UI students, professors stage Die-In


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Mirroring a national wave of demonstrations, University of Iowa medical students and professors staged a “die-in” on the Carver College of Medicine campus Thursday afternoon, which participants say was a move to help shed light on examples of current racism in medicine throughout the country.

The “White Coats for Black Lives” die-in was part of a national movement sparked by the death of Eric Garner, an unarmed black man, who was killed after being locked in a chokehold by a white New York police officer earlier this year.

Garner was pronounced dead on July 17. A grand jury decided not to indict the officer, Daniel Pantaleo, in Garner’s death on Dec. 3.

The peaceful demonstration involved around 60 participants and included protest signs on the ground.

With their faces to the sky, demonstrators lay on the ground in total silence for 11 minutes. Identical protests have taken place at medical schools across the country, including Harvard University, Johns Hopkins University, and the University of Minnesota, to name a few.

“The 11 minutes of silence is symbolic of the 11 times that [Garner] said ‘I can’t breathe’ before he passed,” said Jordan Harbaugh-Williams, a first-year UI medical student and co-organizer of the die-in.

The protest aimed to shed light on the issue of discrepancies in health care caused by race, many involved told The Daily Iowan.

First-year medical student Corbin Weaver, a co-organizer of the event, said there is systematic racism inherent in the health-care system that endangers lives.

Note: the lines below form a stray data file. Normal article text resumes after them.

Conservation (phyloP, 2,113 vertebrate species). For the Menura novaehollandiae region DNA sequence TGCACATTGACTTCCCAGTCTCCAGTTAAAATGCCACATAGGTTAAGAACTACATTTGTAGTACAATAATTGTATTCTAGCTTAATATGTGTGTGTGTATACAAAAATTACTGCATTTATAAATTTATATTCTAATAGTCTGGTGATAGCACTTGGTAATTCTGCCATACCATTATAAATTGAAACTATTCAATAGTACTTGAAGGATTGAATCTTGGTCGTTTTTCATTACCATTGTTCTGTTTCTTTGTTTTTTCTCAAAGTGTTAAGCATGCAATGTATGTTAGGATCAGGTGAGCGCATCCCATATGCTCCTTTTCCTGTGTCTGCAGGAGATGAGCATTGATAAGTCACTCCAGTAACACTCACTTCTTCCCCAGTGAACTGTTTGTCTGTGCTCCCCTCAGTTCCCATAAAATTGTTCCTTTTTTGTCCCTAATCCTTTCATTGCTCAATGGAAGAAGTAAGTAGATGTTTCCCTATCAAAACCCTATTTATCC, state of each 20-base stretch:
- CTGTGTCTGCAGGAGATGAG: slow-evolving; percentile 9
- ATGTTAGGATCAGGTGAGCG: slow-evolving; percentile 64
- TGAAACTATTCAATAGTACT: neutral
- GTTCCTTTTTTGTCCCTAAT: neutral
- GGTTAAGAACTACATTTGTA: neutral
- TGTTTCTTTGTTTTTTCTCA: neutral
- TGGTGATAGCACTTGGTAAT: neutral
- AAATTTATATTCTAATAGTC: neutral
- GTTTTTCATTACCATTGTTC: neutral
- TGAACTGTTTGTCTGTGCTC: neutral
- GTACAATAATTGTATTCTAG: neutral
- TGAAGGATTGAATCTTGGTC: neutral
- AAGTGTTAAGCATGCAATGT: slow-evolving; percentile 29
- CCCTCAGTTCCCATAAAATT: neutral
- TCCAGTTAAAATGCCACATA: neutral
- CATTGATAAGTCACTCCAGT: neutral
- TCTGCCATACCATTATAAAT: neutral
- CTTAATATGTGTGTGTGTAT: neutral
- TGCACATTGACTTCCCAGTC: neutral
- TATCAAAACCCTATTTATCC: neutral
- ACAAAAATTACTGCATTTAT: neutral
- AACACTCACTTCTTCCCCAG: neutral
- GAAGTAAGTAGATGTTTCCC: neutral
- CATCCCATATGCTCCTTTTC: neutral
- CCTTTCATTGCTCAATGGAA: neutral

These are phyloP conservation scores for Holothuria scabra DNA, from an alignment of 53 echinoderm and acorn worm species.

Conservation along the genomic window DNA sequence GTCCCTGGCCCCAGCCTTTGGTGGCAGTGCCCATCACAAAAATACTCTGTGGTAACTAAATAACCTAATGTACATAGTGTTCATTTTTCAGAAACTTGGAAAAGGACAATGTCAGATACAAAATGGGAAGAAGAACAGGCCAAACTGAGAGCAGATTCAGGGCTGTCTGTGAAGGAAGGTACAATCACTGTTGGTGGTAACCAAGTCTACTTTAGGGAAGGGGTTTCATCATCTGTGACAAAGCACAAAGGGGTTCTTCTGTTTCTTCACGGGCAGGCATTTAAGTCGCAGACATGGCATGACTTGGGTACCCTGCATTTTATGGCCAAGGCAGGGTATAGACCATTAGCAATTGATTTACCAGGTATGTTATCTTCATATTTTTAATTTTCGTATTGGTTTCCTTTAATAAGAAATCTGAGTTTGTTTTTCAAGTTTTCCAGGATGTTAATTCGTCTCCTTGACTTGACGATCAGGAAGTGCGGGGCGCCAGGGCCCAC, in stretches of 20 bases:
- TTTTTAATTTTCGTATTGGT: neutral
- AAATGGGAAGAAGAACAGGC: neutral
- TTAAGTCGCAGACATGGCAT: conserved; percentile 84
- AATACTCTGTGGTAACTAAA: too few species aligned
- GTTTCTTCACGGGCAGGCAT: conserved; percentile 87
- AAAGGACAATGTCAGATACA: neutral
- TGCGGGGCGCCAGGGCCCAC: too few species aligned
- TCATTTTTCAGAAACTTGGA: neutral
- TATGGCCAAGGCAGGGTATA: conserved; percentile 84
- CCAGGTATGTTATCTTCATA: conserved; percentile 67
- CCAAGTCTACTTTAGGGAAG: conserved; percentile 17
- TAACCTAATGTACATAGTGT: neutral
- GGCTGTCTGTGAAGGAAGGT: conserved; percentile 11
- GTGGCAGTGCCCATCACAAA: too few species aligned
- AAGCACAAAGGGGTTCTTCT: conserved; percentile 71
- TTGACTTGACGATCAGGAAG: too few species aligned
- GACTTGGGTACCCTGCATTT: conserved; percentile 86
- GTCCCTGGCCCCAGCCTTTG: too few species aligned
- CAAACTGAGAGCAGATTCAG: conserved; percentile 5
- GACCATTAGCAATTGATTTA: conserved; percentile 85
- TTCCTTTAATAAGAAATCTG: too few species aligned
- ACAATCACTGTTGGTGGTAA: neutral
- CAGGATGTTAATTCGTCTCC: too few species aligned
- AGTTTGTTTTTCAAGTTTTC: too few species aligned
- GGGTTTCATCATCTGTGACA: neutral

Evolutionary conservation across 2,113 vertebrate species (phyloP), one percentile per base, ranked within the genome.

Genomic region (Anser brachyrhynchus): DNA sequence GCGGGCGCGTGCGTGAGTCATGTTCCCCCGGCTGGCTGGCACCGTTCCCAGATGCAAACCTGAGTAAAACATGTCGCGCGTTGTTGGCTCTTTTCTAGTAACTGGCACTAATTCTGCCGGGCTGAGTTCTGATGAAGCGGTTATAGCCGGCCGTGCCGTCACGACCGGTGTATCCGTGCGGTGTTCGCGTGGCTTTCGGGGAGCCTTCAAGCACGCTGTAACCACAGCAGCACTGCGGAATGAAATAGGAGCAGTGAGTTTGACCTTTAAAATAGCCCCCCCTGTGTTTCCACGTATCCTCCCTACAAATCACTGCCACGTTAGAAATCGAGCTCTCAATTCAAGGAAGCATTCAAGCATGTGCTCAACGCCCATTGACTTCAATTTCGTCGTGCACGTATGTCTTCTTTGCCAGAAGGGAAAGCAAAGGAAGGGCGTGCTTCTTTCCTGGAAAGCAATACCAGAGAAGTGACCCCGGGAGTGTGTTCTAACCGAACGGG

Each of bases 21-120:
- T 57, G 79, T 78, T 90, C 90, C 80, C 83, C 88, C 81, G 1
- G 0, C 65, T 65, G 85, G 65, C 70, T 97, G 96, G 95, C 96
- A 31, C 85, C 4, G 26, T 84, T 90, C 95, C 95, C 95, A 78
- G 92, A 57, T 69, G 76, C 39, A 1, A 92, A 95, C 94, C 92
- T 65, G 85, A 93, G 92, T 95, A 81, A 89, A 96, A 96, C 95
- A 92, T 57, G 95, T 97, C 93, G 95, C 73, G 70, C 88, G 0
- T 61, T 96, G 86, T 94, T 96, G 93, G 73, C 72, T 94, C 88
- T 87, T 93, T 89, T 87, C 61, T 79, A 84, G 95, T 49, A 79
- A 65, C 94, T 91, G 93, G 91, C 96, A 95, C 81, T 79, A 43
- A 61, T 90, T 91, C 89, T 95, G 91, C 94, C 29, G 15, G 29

“If two patients, white and African-American, came into the ER with identical injuries, studies have shown that the African-American patient will usually receive substandard care in comparison with the white patient,” Harbaugh-Williams said.

On average, African-Americans have shorter life expectancy and poorer health because of inadequate health-care coverage, he said.

These discrepancies are highlighted in the Carver College of Medicine’s Medicine and Society class, which several die-in participants cited as influential on their actions.

The class discusses the sociobehavioral determinants of health and how cultural factors can create unconscious bias, said UI Professor Kristi Ferguson, the strand director for the class.

“It’s important to learn how a patient’s cultural belief and background influence their decisions on health care,” she said.

She also noted this is an important aspect of medical care, as the backgrounds of patients are becoming increasingly variable.

“We can’t live in a bubble because we must be advocates for our patients,” said Clinical Associate Professor Pamela Trapane, who lectures for the Medicine and Society class.

Harbaugh-Williams and Weaver drew inspiration for the event from a Facebook page depicting the national die-in movement. While a national event was held Wednesday, Harbaugh-Williams said, organizers decided to wait until Thursday to finish up last-minute preparations.

“It makes for a hopeful end of the day, because we know that this issue is being recognized,” Weaver said.

Engaging the issue and educating the public on its implications are integral steps to combating the problem, she said.

“As health-care providers, we need to be aware that this is going on,” she said.

Overall, demonstrators said they felt racism in health care reflects the country as a whole.

“I like to think of the United States as a forward-thinking country, but we have a lot of work to do,” Trapane said.

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